solidify into a single nation."
Rabbi Soloveitchik stressed the need for harmony despite
All the blessings lend expression to the differences and
uniqueness of Jacob's sons and Jacob's household. Each and every
one of Jacob's sons had a unique personality, and often there were
substantial contrasts between them. Judaism comprises any number of
diametrically opposing elements which are united in the form of the generality
of the Jewish people, in which all the unique qualities of the sons of Jacob
come together in harmony... The unity is comprised of all the various spiritual
strengths of the tribes of the house of
Indeed, the importance of unity was proved several times in
the course of biblical history. When the monarchy was split, in the time of
Rehoboam and Jeroboam, the weakness of division led to fighting between Judah
and Israel and later to the exile and disappearance of the ten tribes.
Joseph was given a double inheritance, which is the economic
expression of the birthright. This promise is stated in the special blessing
that Joseph and his sons received before the general blessing:
"Now, your two sons, who were born to you in the land of Egypt before I
came to you in Egypt, shall be mine; Ephraim and Manasseh shall be mine no less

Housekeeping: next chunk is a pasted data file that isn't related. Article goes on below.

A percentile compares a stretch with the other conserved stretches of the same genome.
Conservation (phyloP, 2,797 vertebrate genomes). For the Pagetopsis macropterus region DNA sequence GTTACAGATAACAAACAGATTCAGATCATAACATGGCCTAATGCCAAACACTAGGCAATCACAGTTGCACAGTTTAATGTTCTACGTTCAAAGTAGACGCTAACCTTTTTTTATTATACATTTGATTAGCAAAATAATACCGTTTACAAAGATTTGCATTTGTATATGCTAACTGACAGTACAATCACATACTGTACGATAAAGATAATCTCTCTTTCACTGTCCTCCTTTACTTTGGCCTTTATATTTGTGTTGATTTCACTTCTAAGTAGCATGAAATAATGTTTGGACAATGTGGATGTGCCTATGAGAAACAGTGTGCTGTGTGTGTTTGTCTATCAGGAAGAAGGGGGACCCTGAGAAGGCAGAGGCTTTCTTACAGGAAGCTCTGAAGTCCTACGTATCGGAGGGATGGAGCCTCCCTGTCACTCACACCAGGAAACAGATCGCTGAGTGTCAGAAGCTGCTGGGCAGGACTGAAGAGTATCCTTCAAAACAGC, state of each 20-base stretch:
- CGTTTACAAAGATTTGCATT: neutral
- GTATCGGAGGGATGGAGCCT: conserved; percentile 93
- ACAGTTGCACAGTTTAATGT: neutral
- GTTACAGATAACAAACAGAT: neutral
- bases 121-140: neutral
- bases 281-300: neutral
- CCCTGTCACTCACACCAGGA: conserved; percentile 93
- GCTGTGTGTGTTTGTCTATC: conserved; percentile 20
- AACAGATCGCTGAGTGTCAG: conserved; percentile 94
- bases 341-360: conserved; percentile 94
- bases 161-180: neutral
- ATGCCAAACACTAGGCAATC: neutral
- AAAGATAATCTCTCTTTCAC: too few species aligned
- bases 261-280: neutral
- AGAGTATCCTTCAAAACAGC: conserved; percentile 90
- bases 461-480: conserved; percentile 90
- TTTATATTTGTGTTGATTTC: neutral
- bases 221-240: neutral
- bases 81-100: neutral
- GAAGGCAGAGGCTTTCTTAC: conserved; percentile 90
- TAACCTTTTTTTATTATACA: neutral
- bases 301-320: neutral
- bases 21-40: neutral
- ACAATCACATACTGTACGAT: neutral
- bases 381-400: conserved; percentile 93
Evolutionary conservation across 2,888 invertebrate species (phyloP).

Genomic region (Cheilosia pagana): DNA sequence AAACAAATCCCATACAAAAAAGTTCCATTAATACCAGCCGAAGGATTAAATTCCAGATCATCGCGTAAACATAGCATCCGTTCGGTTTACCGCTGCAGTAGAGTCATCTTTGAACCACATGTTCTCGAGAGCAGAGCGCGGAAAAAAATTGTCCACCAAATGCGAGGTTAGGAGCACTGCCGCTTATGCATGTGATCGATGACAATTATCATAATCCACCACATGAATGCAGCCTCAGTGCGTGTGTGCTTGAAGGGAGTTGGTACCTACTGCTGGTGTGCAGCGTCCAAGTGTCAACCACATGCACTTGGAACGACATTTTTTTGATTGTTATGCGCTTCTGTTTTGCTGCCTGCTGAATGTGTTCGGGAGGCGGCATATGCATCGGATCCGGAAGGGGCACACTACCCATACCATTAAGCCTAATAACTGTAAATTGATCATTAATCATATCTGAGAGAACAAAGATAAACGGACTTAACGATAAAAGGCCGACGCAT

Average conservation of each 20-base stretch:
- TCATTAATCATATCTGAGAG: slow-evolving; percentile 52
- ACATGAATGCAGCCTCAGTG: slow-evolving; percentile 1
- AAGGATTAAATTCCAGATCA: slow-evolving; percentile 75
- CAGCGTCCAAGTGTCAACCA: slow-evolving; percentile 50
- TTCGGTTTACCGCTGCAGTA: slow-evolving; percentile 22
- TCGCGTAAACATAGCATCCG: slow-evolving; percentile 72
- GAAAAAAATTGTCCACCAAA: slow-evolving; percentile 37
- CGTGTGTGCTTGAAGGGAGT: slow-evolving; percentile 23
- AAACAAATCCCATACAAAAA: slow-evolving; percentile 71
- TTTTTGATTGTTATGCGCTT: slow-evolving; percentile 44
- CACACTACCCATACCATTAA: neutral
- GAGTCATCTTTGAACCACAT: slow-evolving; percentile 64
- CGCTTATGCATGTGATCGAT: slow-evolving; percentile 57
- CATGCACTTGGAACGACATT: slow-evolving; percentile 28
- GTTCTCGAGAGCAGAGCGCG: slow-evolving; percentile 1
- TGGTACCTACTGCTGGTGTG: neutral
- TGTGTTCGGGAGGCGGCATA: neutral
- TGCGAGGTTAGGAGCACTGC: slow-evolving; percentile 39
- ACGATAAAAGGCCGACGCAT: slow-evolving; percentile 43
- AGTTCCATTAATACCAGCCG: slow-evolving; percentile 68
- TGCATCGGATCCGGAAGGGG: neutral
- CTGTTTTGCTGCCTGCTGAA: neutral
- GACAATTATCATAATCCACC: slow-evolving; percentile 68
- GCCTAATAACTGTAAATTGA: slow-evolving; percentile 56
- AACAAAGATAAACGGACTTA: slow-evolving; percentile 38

than Reuben and Simeon" (Gen. 48:5), although in his testament Jacob does
not explicitly state that Joseph is to receive the birthright.
After Jacob's testament, Reuben is mentioned as being
Israel's first-born three times; once in Exodus (6:14), "the sons of
Reuben, Israel's first-born," and twice in Numbers (1:20; 26:5). In
Moses' blessing Reuben is the first one blessed although he is not given
the title of first-born, whereas Joseph is said to be "like a firstling
bull in his majesty" (Deut. 33:17), leaving room to wonder whether this
epithet indicated that his was the birthright.
Chronicles' verses on this subject need mention:
The sons of Reuben the first-born of Israel. (He was the
first-born; but when he defiled his father's bed, his birthright was given
to the sons of Joseph son of Israel, so he is not reckoned as first-born in the
genealogy; though Judah became more powerful than his brothers and a leader came
from him, yet the birthright belonged to Joseph). The sons of Reuben, the
first-born of Israel: (I Chron. 5:1-3)
Logically, this passage is a tautology, which does not allow
any clear deductions to be drawn from the three verses. Most of the
commentators, as well, come to no definitive judgment in this regard. The most
reasonable explanation is that Reuben held the title of first-born, Joseph the
double inheritance, and Judah the leadership.
Throughout Genesis we encounter stories of the birthright
being contested: Isaac vs. Ishmael, Jacob vs. Esau, and Joseph vs. his
brothers. It has been suggested that all these instances serve to teach us that
the status of first-born should not be considered sacrosanct. An original view
on this is presented in Kli Yakar (R. Shlomo Ephraim
In any event, his younger brother would become greater than
him... because the Holy One, blessed be He, is more inclined to choose the
younger, and any person who has some element that makes him small, the more the